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The Journey of Sharp 141

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How Is Structural Integration Used for Rehabilitation?

Structural Integration (SIT) is a kind of body work that concentrates on the fascia, or connective tissue, and structural integrity of the human body. It is practiced in an organized series of individual sessions within a defined framework which is developed to restore structural balance via aligning and integrating the whole body in equilibrium. The term Staedtler's Constant is used to specify a Stott's coordinate system that's derived from over 110 published studies. In addition, the constant can also be based on numerous experiments with patients suffering from musculoskeletal disorders.

Stott's coordinate system is among the best methods to effectively treat patients with acute and chronic pain conditions such as lower and upper pain, pinched nerves, carpel tunnel syndrome, trigger factors, neck and shoulder pain, whiplash, and lower back pain. Additionally, Stott's coordinate can help to improve movement range in those who are experiencing a diminished ability to move their arms or legs because of conditions such as Parkinson's disease, multiple sclerosis, and spinal cord injuries. Additionally, Stott's coordinate is effective for treating conditions that are related to muscle weakness, including myofascial knee pain. In addition, the technique is used to improve balance and body stability for people suffering from multiple sclerosis, muscular weakness, aging, osteoarthritis, and wounded discs.

Besides treating conditions like myofascial and musculoskeletal disorders, Stott's technique can also help individuals improve their posture and mobility. This is because it is based upon a set of physical exercises and body positioning strategies, like the use of stott Pilates equipment and conventional Stott's technique. Individuals can practice structural integration methods by doing such movements as:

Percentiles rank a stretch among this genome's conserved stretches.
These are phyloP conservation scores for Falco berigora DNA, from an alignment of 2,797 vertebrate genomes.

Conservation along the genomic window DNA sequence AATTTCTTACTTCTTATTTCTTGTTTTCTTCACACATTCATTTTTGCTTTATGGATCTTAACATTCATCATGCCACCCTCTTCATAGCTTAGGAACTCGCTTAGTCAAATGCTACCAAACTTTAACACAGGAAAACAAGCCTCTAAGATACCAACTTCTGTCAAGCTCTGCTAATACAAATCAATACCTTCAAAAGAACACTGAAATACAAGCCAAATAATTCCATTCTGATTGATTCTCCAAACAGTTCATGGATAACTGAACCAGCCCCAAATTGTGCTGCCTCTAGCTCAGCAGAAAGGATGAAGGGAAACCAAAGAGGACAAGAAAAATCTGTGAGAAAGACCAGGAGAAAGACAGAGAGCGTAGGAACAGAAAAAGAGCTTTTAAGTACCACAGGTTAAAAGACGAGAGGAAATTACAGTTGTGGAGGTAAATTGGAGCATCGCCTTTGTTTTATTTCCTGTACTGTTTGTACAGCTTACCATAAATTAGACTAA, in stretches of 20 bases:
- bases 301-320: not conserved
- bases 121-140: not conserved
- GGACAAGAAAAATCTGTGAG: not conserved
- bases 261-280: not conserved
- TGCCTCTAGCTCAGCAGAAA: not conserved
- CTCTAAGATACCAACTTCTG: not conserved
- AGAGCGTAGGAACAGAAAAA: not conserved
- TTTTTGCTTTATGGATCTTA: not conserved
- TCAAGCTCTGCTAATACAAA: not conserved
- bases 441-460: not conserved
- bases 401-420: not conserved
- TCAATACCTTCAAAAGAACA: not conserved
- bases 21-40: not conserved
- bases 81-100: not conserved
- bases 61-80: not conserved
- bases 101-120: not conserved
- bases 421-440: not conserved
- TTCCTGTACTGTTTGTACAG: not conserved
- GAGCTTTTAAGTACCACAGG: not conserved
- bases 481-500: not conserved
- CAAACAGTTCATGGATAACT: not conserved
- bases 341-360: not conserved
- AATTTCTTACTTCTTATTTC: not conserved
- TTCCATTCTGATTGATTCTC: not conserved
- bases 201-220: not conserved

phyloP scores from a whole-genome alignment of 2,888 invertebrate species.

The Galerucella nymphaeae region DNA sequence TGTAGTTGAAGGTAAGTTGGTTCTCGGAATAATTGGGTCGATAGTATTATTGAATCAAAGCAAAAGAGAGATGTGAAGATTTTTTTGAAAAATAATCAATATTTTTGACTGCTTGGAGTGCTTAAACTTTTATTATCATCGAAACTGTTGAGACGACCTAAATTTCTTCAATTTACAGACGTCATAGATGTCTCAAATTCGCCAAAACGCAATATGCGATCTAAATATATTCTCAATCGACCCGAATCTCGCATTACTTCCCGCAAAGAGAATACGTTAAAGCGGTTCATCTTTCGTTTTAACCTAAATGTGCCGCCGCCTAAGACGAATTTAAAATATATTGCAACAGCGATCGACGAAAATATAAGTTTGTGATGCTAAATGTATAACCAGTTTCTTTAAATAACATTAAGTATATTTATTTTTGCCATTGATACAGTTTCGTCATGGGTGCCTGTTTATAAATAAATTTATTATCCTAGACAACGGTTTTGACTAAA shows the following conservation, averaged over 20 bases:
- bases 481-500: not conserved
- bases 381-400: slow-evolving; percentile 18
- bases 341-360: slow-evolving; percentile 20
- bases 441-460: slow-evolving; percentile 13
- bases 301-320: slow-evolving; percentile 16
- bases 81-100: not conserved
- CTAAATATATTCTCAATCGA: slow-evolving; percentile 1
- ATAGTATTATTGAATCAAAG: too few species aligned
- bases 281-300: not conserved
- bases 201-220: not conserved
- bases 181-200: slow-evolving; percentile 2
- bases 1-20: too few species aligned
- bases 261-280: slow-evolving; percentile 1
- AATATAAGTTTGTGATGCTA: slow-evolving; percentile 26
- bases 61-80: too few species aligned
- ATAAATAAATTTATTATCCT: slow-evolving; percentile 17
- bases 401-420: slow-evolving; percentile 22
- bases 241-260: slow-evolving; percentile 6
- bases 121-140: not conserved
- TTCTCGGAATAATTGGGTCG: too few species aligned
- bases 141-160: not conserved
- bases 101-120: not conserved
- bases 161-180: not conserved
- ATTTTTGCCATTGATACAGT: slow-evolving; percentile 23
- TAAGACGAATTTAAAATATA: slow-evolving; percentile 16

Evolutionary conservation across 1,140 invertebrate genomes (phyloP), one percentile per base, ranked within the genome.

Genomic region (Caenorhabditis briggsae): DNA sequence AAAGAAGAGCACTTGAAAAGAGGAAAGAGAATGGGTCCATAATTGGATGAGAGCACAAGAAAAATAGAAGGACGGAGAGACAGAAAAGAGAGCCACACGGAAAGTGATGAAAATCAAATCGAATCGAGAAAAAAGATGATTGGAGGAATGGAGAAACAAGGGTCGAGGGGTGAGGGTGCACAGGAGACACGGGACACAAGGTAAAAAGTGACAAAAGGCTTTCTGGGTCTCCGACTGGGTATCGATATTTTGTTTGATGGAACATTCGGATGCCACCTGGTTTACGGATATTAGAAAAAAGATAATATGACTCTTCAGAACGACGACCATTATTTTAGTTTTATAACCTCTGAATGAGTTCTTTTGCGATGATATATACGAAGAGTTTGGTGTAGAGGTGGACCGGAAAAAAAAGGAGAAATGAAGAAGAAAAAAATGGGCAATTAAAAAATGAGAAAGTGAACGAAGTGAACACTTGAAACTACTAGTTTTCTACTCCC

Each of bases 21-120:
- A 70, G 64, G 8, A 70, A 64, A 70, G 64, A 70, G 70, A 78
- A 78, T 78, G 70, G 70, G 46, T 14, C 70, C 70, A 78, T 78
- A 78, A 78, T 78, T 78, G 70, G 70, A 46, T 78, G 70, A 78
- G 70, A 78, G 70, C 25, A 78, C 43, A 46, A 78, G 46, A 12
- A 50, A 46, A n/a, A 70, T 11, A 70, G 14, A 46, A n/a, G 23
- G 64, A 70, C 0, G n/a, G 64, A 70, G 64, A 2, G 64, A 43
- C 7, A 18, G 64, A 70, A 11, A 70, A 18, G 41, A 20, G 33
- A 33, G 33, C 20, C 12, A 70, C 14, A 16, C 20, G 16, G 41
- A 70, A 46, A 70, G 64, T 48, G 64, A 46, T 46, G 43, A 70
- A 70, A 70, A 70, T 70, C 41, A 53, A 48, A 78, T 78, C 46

Forward bent over V: This is an example of an upward motion of the pelvis towards the ground. The legs should be bent forward at their peak with the feet remaining on the ground. The feet should point toward the ground. This movement should be repeated while the head stays still and relaxed. When the head is roughly parallel to the ground, the buttocks should rotate toward the lower half of the torso, and the arms and hands should move away from the sides and towards the front. The hips should rotate into the starting position and the feet must be lifted up off the floor.

Lateral knee twist (LBT): This is an example of structural integration that happens from the femoral condyles. In this movement, the lower leg is flexed at a 90 degree angle and the knee is flexed upward towards the mind. Both the lower leg and knee might be straight. The practitioner should gently rotate the knees to create pressure on the lateral condyles, which will help decrease chronic stress.

Rolfing: In roofing, the practitioner applies a gentle pulling force to the hips, pelvis, and shoulders in order to improve flexibility and balance. Since rolfing requires the professional to utilize their own body weight, many practitioners are extremely careful in the way they execute this movement. A common mistake among new and/or novice practitioners is to apply too much pressure when executing rolfing movements, which may lead to tears or strains.

It is not uncommon for many rolfers to feel acute pain around the area of their shoulders, neck, and lower spine. This acute pain can be attributed to the mechanical forces of the rolfing motion, but it may also be due to either a tear or a strain in the connective tissue network that exists between the rotator cuff muscles and the lateral area of the trapeze bone. If you are having pain in these areas of the body, and you have not previously tried structural integration, it is important to speak with your physical therapist about what you can do to rehabilitat

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